An explosion and some gunfire was reported just before 10 a.m. Eastern time at the Hamid Karzai International Airport. Photo from Department of Defense.
UPDATE, 8:10 p.m. EST Aug. 26:
The Pentagon and CENTCOM announced that a 13th US service member has died from wounds sustained in the suicide bombing at Kabul’s Hamid Karzai International Airport. The total includes 10 Marines, two Army soldiers, and one Navy corpsman.
Navy Capt. William Urban told CNN, “A thirteenth US service member has died from his wounds suffered as a result of the attack on Abbey Gate. […] The latest number of injured is now 18.”
Previous reporting of 11 deaths among Marines was incorrect. A note has been placed in earlier entries of this story to reflect the correct number.
UPDATE, 6:40 p.m. EST Aug. 26:
President Joe Biden addressed a grieving nation late Thursday about the situation on the ground in Afghanistan. He gave his condolences to the families of the 12 US service members killed outside Hamid Karzai International Airport while they conducted evacuation operations in Kabul.
Following his sentiments, a warning:
“To those that carried out this attack, as well as anyone who wishes America harm, know this, we will not forgive. We will not forget,” Biden said. “We will hunt you down and make you pay.”
The president said the military has an idea of where the perpetrators — Afghanistan’s Islamic State Khorasan branch — are hiding. The US will respond forcefully and with precision, Biden said, but without a large military operation.
The series of attacks Thursday left 11 Marines, and one Navy corpsman dead.
[Editor’s note: The Pentagon has since clarified that 10 Marines were killed in the blast, not 11.]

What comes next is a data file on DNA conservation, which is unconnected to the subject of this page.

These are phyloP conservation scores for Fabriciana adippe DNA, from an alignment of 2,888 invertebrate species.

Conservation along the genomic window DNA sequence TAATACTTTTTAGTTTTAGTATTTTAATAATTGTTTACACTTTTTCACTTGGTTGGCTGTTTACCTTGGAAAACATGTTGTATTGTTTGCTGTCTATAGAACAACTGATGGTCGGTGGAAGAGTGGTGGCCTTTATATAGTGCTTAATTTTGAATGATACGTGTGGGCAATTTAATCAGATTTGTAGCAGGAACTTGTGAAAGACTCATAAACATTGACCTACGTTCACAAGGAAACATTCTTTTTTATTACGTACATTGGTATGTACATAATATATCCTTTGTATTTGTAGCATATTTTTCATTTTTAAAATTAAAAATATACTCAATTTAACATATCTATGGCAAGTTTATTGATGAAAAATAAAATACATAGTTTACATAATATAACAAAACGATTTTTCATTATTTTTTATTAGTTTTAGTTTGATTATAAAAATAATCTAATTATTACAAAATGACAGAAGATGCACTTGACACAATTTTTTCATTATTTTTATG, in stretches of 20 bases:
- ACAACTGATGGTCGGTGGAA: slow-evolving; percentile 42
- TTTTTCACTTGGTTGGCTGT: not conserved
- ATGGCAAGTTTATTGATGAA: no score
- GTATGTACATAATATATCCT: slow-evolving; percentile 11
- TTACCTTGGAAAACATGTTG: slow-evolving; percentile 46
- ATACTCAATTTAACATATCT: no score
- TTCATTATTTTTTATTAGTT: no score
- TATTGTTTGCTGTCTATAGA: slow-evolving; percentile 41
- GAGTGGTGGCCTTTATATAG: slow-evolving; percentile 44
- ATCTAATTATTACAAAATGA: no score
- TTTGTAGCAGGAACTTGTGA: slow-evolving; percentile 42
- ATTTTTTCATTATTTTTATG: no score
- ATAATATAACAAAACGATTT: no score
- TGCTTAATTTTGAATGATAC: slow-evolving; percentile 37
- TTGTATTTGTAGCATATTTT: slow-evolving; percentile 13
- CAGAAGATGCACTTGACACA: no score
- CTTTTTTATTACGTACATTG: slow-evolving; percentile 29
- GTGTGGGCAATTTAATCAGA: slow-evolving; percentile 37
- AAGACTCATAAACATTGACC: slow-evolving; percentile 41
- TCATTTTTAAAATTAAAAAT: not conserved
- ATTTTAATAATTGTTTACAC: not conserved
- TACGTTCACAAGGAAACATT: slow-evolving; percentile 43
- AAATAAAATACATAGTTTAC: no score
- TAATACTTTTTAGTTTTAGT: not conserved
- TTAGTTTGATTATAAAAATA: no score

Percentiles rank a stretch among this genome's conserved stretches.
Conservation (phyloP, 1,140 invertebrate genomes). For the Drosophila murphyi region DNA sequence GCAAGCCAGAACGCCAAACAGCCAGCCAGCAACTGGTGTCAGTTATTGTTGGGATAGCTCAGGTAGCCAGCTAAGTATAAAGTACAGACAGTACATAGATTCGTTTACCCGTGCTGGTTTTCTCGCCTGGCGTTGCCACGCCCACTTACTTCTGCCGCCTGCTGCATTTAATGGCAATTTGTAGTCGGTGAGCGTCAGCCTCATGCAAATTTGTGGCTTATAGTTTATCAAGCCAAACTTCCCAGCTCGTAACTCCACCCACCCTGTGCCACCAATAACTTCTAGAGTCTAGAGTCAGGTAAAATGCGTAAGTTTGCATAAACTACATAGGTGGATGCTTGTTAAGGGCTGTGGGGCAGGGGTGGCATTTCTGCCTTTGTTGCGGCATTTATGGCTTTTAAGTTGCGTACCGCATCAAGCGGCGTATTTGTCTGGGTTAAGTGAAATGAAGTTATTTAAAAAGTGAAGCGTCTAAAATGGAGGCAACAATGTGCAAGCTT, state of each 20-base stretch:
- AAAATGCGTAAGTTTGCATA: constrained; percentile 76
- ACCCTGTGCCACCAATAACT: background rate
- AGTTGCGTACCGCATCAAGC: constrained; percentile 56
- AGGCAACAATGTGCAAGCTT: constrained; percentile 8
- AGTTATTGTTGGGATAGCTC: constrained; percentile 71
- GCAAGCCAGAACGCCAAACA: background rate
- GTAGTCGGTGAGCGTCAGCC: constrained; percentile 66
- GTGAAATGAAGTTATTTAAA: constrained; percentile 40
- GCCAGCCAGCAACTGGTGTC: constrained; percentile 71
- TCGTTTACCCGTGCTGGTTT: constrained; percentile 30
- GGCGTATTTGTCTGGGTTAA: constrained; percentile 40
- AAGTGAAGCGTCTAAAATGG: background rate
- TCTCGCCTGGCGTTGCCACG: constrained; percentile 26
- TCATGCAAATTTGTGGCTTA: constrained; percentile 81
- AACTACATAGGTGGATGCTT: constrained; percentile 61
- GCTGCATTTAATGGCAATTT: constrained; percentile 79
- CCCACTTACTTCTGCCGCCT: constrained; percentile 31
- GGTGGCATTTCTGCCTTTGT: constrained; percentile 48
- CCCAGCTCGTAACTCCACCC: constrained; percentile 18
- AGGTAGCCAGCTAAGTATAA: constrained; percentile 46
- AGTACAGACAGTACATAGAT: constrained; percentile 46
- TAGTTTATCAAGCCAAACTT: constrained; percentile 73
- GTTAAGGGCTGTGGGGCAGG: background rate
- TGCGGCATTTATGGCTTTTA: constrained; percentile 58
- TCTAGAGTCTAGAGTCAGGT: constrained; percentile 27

The president stood by his words, spoken time and time again, that he does not regret his decision to pull out of Afghanistan. The reported number of civilian casualties varies, but as many as 60 Afghans were killed and another 140 wounded.
UPDATE, 4:21 p.m. EST Aug. 26:
The Pentagon confirmed that 11 Marines and one Navy Corpsman were killed by a suicide bomber Thursday on the outskirts of the Hamid Karzai International Airport in Kabul, Afghanistan. Another 15 service members were wounded. The terrorist group ISIS-K is allegedly responsible for the series of explosions that rocked the area surrounding the airport.
Marine Gen. Kenneth McKenzie Jr., commander of US Central Command, told reporters Thursday that the US believes Afghanistan’s chapter of the Islamic State group, ISIS-K, is responsible for the attacks. The group has allegedly claimed responsibility for the attacks over Twitter, but Coffee or Die Magazine is unable to verify the post at this time.
Islamic State (IS/ISKP) officially claims the #KabulAirport attack and releases picture of one suicide bomber (PBIED) identified by IS as Abdul Rehman Al-Loghri (which indicates he was probably from Logar province) #Afghanistan pic.twitter.com/lYOYRpvFac
— FJ (@Natsecjeff) August 26, 2021
Long before the attacks, the United States told the Taliban that it would “retain the right” to operate against the Islamic State group in Afghanistan. McKenzie told reporters that the US will go after those responsible for the attacks.